Poisoning from copper utensils

Written by norah faith
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Poisoning from copper utensils
Lined copper utensils can safely be used for most foods. (kitchen image by AGITA LEIMANE from Fotolia.com)

Largely found in the brain and liver, copper is a naturally occurring substance in our bodies. In fact, humans need trace amounts of copper to survive. Some believe copper to be the best dishes for cooking, and lined as well as unlined copper vessels serve many culinary purposes. These vessels however, do not fit every culinary necessity because copper reacts with certain foods and this could result in unpleasant health-related issues.

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Lined and Unlined Copper

You will find that another substance lines most copper utensils. There are a few vessels such as those used specifically for caramelising sugar or beating egg whites that do not have a lining. Since copper is slightly acidic in nature, it does have a tendency to react with certain foods if the vessel is not lined.

Foods that React to Copper

You should not use copper vessels for storing pickled foods or for pickling foods. In addition, drinking water should not be stored in copper vessels. Do not keep milk and milk products like cream, butter, etc. in copper vessels as it could react with the metal and cause illness. The same goes for honey, citrus juice and yoghurt, as they have acidic properties that could react with the metal. Copper utensils also should not be used to eat, drink and serve these foods. If a copper utensil is left standing in dairy or acidic foods, the food should be discarded to avoid health problems.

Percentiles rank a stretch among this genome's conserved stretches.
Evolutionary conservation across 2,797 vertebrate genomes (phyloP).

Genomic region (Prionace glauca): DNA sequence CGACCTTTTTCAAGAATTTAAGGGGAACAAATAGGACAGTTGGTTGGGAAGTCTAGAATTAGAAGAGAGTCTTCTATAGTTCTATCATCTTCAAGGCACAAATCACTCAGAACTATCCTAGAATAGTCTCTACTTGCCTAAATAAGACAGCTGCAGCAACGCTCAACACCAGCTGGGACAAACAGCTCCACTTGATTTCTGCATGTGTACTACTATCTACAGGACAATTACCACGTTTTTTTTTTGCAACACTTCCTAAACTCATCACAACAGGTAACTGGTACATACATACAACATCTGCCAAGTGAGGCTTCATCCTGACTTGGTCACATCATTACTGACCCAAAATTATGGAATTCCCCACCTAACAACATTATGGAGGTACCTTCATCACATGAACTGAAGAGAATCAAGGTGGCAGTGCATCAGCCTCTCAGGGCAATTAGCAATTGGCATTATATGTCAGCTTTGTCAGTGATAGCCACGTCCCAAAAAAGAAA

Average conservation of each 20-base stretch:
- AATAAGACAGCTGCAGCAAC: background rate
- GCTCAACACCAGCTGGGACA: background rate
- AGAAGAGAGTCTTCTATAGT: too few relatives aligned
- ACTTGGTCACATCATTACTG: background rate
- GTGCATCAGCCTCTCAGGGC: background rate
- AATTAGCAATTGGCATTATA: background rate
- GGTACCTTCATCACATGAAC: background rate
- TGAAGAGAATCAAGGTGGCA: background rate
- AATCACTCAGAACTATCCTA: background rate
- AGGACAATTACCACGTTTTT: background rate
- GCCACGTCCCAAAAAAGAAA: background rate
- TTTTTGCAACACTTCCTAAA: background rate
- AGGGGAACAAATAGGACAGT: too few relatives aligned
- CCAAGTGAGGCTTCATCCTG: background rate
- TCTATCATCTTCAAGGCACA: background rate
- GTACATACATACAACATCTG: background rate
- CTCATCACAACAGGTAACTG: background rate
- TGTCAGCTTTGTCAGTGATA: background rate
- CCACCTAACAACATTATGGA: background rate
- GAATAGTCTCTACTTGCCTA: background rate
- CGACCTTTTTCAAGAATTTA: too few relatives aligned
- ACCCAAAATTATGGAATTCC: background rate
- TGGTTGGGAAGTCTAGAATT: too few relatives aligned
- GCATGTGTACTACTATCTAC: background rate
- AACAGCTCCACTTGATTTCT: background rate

Side Effects of Copper Ingestion

One of the common side effects of excess copper is a gastrointestinal infection. This may accompany feelings of nausea, vomiting, diarrhoea and stomachaches. There could also be a metallic taste in the mouth and an overall sense of lethargy and weakness. These symptoms are temporary and will gradually fade away.

Long-term Ingestion of Copper

The human body is capable of processing large amounts of copper. This means that should you have an excessive amount in your body, you will easily be able to excrete it. Actual copper poisoning could occur if you have ingested over a long period, a food that was pickled in copper. The symptoms are headache, metallic sensation on the tongue, dizziness and constant thirst. However, a doctor can treat you for these conditions.

Copper in Foods from Culinary Ware is Not Fatal

If you were to add cream of tartar, which is acidic in nature, to egg whites beaten in an unlined copper vessel, you will end up with a gastrointestinal condition. Though this not fatal, it can be bothersome. "Yes, people can get gastrointestinal upsets. But contrary to popular belief, it's not fatal," says Dr. I. Herbert Scheinberg, one of the USA's few experts on copper toxicity.

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